Association of Donors With US Public Health Service Risk Criteria and Outcomes After Adult vs Pediatric Cardiac Transplant.
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Importance: The United Network for Organ Sharing (UNOS) evaluates donor risk for acute transmission of HIV, hepatitis B, or hepatitis C based on US Public Health Services (PHS)-specific criteria. However, recent data regarding use and outcomes of those donors with PHS risk criteria among pediatric and adult heart transplant recipients are lacking.
Objective: To compare use and outcomes of graft from donors with PHS risk criteria vs those with a standard-risk donor (SRD) in children vs adults in a contemporary cohort.
Design, Setting, and Participants: This cohort was a nationwide analysis of heart transplants in the US that used data from the UNOS database. Participants were children (<18 years old) and adults (≥18 years old) who received a heart transplant from January 1, 2010, to December 31, 2021.
Exposures: UNOS-defined donor risk status.
Main Outcomes and Measures: Trend analysis compared changes in PHS risk criteria use among children and adults. Patient survival was analyzed using Kaplan-Meier curves with log rank and Cox proportional hazards to compare PHS risk-criteria outcomes vs SRD-criteria outcomes in children and adult heart transplant recipients. Additional analysis was performed among adults who received a PHS-risk criteria graft that was previously declined for pediatric recipients.
Results: Of 5115 pediatric transplant recipients (donor without PHS risk median [IQR] age, 5 [0-13] years and donor with PHS risk median [IQR] age, 8 [0-14] years) and 30 289 adult heart transplant recipients (donor without PHS risk median [IQR] age, 56 [46-63] years and donor with PHS risk median [IQR] age, 57 [47-63] years), PHS risk criteria comprised 8% in children vs 25% in adults. PHS criteria are being increasingly used over the past decade with the proportion of recipients transplanted with PHS risk-criteria donors being approximately 3 times greater among adult recipients than children recipients. Pediatric recipients of a PHS risk-criteria donor had greater pretransplant ventilatory support, whereas adult recipients of a PHS risk-criteria donor had greater pretransplant extracorporeal membrane oxygenation use. Patient survival was similar between pediatric recipients of PHS risk-criteria grafts vs SRD-criteria grafts and slightly higher among adult recipients of PHS risk-criteria grafts vs SRD-criteria grafts. The 1778 adult recipients who received a PHS criteria-risk donor that was previously declined for pediatric recipients had similar patient survival recipients compared with SRD-criteria donors (HR, 0.92; 95% CI, 0.81-1.03; P = .18).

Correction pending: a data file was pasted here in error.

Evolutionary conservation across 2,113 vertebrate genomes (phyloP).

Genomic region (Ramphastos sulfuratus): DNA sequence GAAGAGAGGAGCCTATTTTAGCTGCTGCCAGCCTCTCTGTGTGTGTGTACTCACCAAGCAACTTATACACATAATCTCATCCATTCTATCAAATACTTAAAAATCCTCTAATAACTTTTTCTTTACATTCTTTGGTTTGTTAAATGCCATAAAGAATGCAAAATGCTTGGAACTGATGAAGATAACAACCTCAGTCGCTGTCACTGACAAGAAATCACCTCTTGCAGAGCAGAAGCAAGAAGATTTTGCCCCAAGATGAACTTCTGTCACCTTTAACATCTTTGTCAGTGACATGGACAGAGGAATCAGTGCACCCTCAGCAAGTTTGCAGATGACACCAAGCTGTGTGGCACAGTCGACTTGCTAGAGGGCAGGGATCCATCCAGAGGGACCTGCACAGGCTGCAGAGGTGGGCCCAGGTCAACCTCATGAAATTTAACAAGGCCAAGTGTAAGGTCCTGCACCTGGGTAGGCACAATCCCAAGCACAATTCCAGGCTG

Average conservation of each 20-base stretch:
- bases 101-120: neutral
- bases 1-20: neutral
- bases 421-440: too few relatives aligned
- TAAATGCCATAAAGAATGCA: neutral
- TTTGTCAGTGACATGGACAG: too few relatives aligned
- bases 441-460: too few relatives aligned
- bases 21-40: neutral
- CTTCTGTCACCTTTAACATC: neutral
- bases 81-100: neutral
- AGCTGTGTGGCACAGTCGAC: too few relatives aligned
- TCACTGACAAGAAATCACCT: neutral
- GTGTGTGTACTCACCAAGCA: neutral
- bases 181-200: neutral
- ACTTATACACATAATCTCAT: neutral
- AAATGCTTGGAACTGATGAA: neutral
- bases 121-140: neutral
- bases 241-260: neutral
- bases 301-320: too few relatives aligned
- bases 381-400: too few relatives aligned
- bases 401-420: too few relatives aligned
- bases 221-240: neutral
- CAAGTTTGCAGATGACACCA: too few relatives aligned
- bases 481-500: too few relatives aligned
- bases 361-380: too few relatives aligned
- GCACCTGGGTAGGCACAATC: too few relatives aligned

Conclusions and Relevance: In the current era, a 3-fold greater proportion of adult recipients receive a PHS risk-criteria graft compared with children despite similar posttransplant patient survival. The ongoing organ donor shortage underscores the need for consideration of PHS risk criteria where these donors remain underused.